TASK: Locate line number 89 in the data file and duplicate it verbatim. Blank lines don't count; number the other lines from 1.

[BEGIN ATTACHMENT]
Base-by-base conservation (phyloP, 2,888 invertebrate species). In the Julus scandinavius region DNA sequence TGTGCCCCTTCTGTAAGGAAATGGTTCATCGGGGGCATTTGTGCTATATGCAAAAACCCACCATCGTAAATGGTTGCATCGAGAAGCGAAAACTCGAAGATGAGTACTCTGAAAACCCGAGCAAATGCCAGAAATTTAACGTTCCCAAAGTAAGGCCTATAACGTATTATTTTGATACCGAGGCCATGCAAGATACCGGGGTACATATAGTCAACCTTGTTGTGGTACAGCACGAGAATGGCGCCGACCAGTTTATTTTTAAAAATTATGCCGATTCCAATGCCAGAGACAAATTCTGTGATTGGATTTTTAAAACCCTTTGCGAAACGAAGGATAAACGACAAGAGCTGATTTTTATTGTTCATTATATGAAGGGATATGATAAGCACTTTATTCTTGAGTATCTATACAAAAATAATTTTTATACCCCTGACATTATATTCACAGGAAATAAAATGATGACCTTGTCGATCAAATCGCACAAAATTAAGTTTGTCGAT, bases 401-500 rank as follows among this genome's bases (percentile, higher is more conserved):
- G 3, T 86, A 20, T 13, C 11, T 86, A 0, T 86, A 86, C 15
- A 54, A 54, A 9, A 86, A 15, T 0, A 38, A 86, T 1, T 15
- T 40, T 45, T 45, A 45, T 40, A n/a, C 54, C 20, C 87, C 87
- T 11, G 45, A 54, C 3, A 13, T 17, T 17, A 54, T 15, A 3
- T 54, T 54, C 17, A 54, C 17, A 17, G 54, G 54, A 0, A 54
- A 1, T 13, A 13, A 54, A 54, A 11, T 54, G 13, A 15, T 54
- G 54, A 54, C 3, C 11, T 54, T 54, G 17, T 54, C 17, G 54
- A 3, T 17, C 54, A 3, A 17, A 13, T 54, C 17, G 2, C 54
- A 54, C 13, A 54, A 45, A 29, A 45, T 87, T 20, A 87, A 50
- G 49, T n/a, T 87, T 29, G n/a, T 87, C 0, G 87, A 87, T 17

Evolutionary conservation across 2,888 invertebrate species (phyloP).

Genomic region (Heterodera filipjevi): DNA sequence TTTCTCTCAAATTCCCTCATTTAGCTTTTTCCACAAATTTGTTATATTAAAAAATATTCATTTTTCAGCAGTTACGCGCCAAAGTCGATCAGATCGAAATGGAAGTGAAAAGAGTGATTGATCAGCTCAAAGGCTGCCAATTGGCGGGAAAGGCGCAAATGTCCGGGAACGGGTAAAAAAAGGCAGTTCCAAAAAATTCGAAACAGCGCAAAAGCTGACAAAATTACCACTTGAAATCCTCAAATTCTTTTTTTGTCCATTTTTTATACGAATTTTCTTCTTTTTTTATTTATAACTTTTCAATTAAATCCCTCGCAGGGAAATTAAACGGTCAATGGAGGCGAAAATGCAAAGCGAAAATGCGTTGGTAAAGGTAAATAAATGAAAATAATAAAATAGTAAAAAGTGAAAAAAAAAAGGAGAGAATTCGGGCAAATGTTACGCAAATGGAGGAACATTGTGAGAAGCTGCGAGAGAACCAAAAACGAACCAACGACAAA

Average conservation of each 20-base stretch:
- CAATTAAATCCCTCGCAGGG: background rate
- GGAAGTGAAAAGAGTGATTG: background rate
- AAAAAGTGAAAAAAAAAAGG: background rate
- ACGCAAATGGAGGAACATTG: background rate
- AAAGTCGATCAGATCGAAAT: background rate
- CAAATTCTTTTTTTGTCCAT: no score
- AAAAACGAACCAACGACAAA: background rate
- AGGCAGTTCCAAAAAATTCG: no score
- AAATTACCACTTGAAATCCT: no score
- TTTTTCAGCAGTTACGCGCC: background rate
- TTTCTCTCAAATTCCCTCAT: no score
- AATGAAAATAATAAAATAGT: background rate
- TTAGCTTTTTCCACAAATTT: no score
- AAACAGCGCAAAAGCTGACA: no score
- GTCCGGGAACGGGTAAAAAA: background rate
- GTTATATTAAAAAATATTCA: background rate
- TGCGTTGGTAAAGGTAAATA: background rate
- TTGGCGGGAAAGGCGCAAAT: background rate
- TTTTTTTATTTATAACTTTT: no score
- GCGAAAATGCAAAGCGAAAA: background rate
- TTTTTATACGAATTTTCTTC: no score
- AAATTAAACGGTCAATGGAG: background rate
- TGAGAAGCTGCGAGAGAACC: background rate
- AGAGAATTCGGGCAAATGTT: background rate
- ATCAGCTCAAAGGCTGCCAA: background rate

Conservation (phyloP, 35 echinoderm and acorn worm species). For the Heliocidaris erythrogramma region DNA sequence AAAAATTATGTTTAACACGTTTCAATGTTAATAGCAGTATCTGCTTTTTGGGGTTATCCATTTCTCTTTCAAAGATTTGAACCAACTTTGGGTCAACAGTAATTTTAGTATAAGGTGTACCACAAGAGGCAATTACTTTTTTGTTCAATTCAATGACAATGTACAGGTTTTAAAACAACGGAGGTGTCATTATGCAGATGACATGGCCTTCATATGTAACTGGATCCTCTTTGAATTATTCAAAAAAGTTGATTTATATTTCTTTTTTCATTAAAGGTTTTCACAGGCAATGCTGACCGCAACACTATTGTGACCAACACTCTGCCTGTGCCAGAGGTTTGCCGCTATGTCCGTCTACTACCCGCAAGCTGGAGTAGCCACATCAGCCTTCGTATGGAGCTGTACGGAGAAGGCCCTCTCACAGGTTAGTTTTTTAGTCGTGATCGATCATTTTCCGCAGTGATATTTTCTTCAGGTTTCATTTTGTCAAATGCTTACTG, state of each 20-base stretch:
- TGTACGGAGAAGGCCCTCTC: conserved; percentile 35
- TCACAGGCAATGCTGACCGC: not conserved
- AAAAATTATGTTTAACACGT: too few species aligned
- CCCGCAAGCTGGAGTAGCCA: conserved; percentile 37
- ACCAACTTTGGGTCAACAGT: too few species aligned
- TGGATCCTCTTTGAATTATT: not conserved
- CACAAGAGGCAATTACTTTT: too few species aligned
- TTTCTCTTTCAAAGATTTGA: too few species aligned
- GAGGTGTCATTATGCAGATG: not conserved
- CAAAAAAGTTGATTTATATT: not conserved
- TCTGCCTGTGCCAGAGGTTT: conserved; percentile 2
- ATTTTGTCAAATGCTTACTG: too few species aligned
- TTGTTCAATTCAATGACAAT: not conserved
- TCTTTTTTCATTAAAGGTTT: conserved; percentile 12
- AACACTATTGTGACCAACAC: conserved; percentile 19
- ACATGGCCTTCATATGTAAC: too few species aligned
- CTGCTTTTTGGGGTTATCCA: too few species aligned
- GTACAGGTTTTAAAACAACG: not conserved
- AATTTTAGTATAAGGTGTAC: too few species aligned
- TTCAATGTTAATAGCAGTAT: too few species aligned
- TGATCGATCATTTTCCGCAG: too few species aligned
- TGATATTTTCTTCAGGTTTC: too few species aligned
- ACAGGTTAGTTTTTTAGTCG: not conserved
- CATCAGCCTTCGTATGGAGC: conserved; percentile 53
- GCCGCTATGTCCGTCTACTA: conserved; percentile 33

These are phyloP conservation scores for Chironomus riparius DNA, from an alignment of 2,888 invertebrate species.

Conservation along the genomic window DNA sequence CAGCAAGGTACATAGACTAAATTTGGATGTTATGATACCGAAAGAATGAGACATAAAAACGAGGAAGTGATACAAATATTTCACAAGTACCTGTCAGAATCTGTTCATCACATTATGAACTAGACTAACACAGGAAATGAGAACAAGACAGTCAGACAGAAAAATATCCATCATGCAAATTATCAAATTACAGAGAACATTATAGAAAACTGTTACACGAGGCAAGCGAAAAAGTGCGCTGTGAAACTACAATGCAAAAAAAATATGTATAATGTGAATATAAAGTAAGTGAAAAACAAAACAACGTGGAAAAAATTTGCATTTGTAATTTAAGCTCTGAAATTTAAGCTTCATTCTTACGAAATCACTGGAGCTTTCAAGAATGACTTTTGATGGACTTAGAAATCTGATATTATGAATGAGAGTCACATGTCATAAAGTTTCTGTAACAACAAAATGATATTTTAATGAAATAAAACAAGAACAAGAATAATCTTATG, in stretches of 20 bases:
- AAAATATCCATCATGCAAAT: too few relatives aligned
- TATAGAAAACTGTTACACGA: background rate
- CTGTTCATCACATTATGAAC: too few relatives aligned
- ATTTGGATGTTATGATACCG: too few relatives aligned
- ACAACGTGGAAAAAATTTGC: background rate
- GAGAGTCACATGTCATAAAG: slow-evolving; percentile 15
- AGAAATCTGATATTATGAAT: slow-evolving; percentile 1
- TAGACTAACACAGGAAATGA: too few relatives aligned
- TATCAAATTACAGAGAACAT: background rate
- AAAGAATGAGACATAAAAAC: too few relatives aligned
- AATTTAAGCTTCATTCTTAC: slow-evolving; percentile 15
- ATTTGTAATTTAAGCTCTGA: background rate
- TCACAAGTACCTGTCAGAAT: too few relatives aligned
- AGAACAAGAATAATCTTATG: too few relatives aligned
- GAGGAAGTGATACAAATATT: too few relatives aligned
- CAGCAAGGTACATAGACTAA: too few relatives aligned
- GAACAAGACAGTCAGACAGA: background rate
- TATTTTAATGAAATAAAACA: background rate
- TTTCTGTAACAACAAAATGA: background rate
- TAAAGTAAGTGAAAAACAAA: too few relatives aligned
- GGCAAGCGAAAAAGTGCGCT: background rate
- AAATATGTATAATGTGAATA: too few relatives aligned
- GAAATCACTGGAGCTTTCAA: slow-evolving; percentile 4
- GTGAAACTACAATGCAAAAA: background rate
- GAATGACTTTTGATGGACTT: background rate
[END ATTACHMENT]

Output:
- AAATATGTATAATGTGAATA: too few relatives aligned